by Christina Bellenie, March 2018
We retired in 2002 and moved to Cataluña, renting for a couple of years to see if the life in Spain suited us. It certainly did, but Cataluña didn’t, with its cold windy winters, excessive nationalism and Barcelona prices. So in 2005 we decided to move further south, drawing a line at Denia, since after that point the coast becomes very built up and touristy.
We wanted a ‘proper’ Spanish working town, on the coast but not authentic, and we were fortunate to find Oliva, which ticked all the boxes. Although it has a sizeable non-Spanish population, the expats are well integrated into the town and welcomed by the local people, particularly for the extra income they bring and for their passion for restoring the lovely old stone houses.
The house buying process was relatively easy, we had an independent English speaking Spanish lawyer to whom we gave power of attorney, we put down a deposit and went away, returning to move into the house, where the estate agent had already taken delivery of our furniture and belongings. The only mistake was to do this in August, which is too hot to be moving house! I recall decorating with sweat running down my face and arms and dripping into the paint tin, I had to wear head and wrist bands like a tennis player! Initially we slept on a mattress on the roof terrace until the air conditioning was installed.
The costs of purchasing a property are high, with IVA (VAT) on new property or stamp duty on resale property at around 10%, plus notary fees, land registry etc. This will vary from province to province, and needs to be known in advance. Your lawyer will advise, and you should choose your own lawyer, not the one associated with the estate agent.
We have never regretted our move; we have had a great time living in Oliva, made many friends and enjoyed the climate to the full. We have the beach in the summer, the mountains for walking in the winter, many fiestas, clean air, and good fresh food.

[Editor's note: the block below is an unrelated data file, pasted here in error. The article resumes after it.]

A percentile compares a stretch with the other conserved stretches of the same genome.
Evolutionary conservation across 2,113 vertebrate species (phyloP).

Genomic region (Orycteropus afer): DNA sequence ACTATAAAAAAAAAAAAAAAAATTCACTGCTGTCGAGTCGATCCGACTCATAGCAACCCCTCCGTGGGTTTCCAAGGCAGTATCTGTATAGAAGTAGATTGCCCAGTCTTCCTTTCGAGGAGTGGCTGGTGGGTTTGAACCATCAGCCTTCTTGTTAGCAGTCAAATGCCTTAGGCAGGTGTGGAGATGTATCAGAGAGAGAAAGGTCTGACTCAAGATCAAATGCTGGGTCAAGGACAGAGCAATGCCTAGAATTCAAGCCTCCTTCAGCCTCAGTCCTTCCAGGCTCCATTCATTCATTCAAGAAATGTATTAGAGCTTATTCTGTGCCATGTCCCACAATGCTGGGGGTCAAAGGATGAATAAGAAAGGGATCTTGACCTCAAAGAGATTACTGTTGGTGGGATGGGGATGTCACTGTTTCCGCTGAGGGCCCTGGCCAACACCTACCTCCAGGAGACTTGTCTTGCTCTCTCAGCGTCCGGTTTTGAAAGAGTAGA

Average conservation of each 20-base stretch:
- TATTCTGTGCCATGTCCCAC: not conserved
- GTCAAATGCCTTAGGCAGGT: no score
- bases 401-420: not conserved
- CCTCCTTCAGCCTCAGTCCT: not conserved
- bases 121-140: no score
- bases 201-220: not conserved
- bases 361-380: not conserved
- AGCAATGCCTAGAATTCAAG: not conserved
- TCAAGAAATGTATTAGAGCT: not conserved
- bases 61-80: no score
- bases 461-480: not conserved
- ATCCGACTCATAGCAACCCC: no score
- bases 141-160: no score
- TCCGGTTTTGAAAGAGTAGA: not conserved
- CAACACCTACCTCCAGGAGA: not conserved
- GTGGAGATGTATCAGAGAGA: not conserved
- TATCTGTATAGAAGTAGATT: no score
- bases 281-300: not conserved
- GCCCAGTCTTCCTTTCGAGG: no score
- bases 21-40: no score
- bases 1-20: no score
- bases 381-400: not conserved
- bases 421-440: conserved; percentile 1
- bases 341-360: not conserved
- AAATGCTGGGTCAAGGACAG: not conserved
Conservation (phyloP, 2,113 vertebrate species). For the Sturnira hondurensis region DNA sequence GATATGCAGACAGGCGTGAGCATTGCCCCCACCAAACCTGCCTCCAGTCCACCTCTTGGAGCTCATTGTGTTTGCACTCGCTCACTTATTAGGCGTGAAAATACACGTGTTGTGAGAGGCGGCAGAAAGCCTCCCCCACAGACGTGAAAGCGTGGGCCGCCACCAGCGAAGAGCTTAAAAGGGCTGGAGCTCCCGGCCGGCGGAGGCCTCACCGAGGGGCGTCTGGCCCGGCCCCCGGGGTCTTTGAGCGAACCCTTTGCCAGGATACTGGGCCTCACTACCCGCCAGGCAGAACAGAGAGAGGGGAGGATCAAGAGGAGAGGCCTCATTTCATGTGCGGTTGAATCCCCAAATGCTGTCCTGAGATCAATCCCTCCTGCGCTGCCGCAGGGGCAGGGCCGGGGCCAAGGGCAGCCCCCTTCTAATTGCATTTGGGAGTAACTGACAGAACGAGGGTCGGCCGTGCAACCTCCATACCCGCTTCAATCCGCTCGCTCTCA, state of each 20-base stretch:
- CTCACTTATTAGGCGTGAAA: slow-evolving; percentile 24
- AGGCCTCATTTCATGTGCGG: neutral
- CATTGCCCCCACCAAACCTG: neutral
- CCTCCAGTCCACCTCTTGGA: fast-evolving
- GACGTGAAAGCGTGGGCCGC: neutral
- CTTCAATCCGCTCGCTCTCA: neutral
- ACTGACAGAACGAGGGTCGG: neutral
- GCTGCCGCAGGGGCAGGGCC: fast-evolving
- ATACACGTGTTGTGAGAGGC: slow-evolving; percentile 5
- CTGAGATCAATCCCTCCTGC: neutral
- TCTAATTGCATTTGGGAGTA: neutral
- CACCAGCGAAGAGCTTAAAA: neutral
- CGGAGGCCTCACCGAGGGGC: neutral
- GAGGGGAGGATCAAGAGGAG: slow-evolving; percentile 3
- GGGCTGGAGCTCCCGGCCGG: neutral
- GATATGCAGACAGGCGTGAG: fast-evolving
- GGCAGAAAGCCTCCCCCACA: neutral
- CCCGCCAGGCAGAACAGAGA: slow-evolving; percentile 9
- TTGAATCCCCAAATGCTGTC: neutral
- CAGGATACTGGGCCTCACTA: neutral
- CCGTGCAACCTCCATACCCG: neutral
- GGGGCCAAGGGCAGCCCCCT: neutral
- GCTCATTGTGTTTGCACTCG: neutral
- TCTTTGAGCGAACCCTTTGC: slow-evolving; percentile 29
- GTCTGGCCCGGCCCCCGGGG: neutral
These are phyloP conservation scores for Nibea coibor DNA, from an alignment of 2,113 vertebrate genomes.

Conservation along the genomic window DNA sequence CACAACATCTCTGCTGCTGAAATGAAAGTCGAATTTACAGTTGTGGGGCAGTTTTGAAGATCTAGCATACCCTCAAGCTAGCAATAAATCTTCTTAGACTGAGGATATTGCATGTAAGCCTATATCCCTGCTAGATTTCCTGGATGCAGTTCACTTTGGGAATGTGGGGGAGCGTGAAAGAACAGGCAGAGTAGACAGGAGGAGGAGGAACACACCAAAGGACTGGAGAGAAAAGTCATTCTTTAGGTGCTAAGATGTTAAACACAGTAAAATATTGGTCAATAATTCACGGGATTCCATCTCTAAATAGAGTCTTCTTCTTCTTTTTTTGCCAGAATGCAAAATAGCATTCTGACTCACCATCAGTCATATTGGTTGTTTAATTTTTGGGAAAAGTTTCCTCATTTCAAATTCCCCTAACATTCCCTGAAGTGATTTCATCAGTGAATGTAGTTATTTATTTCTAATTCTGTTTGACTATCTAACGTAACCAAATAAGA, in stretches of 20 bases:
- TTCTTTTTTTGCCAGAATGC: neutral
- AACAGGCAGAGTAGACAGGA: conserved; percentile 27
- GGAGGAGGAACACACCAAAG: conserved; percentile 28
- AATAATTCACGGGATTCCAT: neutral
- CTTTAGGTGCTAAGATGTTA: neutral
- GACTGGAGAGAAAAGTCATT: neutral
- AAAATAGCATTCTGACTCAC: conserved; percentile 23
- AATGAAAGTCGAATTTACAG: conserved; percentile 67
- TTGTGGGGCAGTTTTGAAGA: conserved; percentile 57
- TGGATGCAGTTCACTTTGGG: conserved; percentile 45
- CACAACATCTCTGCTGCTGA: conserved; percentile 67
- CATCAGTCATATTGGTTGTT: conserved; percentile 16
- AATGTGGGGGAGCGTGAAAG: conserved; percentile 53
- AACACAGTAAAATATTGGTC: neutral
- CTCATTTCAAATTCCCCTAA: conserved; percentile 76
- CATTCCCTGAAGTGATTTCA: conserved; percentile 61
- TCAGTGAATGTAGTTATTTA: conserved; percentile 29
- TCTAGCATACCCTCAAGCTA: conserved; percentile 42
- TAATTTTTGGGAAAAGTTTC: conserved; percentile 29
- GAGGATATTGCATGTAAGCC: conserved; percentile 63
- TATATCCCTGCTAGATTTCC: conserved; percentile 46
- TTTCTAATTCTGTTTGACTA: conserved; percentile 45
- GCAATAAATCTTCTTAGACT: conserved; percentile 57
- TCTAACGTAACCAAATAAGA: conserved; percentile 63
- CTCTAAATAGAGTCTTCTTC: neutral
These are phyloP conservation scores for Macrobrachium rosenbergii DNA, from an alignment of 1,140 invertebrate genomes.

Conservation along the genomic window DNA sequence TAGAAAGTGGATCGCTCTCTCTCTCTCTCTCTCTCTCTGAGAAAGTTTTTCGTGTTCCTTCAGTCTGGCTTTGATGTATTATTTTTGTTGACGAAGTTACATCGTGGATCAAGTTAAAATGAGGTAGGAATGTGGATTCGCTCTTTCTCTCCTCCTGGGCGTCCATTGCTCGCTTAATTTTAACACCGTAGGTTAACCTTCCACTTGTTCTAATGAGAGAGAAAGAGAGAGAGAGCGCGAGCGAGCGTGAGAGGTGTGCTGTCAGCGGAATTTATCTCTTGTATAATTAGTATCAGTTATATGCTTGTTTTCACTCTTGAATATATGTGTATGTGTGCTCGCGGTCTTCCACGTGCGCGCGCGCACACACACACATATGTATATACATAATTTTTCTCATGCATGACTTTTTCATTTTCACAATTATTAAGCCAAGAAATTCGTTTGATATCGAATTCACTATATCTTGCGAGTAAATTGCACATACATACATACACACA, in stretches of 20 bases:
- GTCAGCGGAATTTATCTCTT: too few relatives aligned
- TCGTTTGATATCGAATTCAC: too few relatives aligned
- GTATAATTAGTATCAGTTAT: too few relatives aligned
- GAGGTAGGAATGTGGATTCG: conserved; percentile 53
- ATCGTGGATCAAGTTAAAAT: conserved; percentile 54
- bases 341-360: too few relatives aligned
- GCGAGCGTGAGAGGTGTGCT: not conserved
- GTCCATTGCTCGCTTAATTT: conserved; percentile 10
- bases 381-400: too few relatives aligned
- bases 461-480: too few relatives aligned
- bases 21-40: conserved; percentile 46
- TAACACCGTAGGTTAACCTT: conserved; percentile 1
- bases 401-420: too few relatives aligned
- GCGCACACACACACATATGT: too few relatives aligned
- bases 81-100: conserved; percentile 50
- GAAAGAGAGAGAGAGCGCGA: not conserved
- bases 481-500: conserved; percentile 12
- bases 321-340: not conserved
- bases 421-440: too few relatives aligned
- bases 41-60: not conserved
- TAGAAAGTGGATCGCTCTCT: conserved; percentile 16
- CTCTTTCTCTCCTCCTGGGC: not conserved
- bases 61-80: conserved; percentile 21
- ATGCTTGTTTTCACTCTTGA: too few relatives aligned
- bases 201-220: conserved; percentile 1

Brexit was a worry initially but we are reasonably confident about the reciprocal arrangements that are being made, and it would be sensible for anybody contemplating retirement in Spain to get here before Brexit to establish residency and have all the associated benefits.
There used to be a tourist slogan that said ‘Spain is different’ and is certainly is, rather more so than many people realise, but for us in a good way. Most people work to live, not live to work, and any excuse for a day off is welcomed. A fiesta on a Tuesday or Thursday invariably means a day off in between, on Monday or Friday. This can be frustrating at first. Also the hours are strange, with shops shutting from two pm until four or five pm and then staying open until eight pm. People eat later, lunch around two thirty pm, dinner often at ten pm or later. This takes a bit of getting used to. Eating out is normal; the café bars are full of people having breakfast mid-morning. Life goes on in the streets and Spain is a noisy country. If you need tranquillity, look for somewhere in the countryside!
The pros definitely outweigh the cons. Top five tips for avoiding problems:
1. Rent for at least three months in your chosen area, to get a feel for the best locations
2. Have an independent lawyer
3. Don’t move in June, July or August
4. Accept that `Spain is different’, enjoy the difference, don’t resent it
5. Learn the language